STILL MOVEMENT - Chris Kane

Throughout history, sports and athletics have played an important role in society.  It is human nature to remain active and in motion, each action being a physical expression of the human body.  The competitive nature of society has not only contributed to these expressive moments in sports history, but also in art. Whether the art is used to honor a beloved athletic legend, or to express fluid movements of the human body, this gallery will showcase sports and movement through paintings, sculptures, and other mediums. 

This photo from LIFE magazine shows a drummer in mid beat at Woodstock. The focus of the photograph is on the actual musician who is passionately moving to the beat of his own instrument. The photo features mid level depth as the foreground, middle ground, and background are all utilized.
This statue from The Olympic Museum depicts one of the major events of the Olympics, swimming. The swimmer is expressed in full motion through his outstretched arm, as it confidently plunges forward, and his back legs, as they power downward. The statue is able to portray the intense motion of the agile athlete because it is crafted with sharp lines and angles that express the physical shape of the athlete as well as contribute to the movement of his muscles.
In Hans Erni's depiction of Olympic Boxing, the use of abstract images and lines are used to increase the intensity and movement of the main focus of the painting, the boxing match. The thin white lines are used to express the road to the boxing match, as well as give the painting more movement, as the white lines appear to be swooping all over the canvas. The use of color with the blues and reds are used to express the contrast and battle between the two main boxers.
The Quorn Hunt in Full Cry portrays one of the oldest forms of sports, hunting. The scale of the hunting party is shown through the perspective of the field as well as the thin weight of the lines. The motion is shown through the galloping horses and whipping of some of the riders. The clouds above head also appear to be moving, as they roll across the sky. The saturation from the darker clouds to the blue space used to express clear sky helps to create the illusion of movement.
This drawing portrays a cricket match among ladies in the rolling hills of the countryside. The bright colors and thin lines give the piece a whimsical feel, which expresses the joys of the athletes and the pleasant spectators. The smoke in the background helps to express motion as well as the diagonal line work in the legs and bodies of the women playing cricket.
This piece entitled Ideas in Motion, uses minimalism to express motion. The youthful skateboarders, who are rolling around the entire piece as their line work is used to express their speed and motion through dimensional illusion. The horizon line and sun are used to give the 3D illusion of the surface of the piece as well as give the massive angled man his large scale. The sharp angled lines of the man are also a way the artist was able to convey motion and interaction with the tiny skateboarders. The heavy use of black is also used to convey shadows, which also helps give the piece a three dimensional aspect.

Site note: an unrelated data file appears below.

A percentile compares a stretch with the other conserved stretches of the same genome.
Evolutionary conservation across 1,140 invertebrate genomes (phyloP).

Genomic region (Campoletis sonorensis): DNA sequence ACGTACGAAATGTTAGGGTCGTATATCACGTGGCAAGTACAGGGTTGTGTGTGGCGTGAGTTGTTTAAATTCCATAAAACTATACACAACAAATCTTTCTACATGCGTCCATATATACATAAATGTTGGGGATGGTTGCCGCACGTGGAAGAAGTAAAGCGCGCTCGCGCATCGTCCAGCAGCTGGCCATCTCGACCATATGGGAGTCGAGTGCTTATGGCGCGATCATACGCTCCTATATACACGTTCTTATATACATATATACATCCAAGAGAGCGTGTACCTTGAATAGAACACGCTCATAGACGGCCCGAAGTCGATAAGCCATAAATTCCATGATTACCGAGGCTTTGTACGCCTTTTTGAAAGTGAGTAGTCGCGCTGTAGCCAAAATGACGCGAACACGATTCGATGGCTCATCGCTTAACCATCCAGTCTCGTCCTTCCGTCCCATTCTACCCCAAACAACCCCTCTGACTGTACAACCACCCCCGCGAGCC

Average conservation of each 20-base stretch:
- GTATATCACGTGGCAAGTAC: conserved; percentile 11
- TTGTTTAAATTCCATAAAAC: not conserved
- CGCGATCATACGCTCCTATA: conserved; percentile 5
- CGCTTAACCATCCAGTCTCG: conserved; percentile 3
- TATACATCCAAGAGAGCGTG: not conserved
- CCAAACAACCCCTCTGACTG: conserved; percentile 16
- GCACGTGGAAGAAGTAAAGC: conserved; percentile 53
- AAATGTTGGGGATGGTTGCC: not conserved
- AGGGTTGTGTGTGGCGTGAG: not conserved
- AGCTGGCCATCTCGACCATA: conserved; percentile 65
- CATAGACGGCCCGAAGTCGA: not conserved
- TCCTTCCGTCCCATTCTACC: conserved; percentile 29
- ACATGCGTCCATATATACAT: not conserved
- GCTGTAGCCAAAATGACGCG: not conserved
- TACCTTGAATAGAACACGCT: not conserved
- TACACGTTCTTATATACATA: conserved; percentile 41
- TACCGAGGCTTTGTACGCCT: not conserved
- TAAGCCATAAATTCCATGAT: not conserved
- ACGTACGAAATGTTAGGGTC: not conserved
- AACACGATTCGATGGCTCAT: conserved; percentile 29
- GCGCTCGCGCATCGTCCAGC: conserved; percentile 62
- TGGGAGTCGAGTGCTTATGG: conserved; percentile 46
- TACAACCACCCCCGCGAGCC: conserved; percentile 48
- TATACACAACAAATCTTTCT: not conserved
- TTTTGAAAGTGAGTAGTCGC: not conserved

This vase features an early depiction of movement. The use of negative and positive space is used to give the figures their movement. Each man appears to be in a different state of movement, which works together to give the viewer a full array of motions. The diagonal line work is used in the legs, arms, and bodies, to give each man a different action.
This photo of basketball players mid play relies heavily on its lighting. This lighting gives the photo high contrast, which is also seen through the light and dark colors of the player’s jerseys. The main motion is seen through the St. John’s player, as he leaps through the air towards the basketball and hoop. The intensity of the players on the court fighting for space also lends a hand to the drama of the photo. The two players off to the side look on with uncertainty and hope, which helps to portray the emotions felt within the game.
This overhead photo of the Louis-Walcott boxing match in 1947 has many focal points. The first is the large active crowd, who surround the ring with anticipation. This drama then carries its self into the ring where the two boxers do battle. The motion then moves to the ref as he checks on the downed Louis, as Walcott stands over him after a punch. The lighting of the ring helps make it the main feature of the photograph and gives the piece contrast against the darkened crowd
This statue bust by Bernini features Medusa and her unique hair of snakes. The snakes appear to be squirming and twisting into the air as some slither over the surface of her head. The intensity of the snake’s movements relies heavily on their squiggly, rounded shapes, as well as the tangled placement on her head. The amount of snakes gives this head of creatures weight as they even begin to cascade down the sides of her head.
Credits: All media
This user gallery has been created by an independent third party and may not always represent the views of the institutions, listed below, who have supplied the content.
Translate with Google
Home
Explore
Nearby
Profile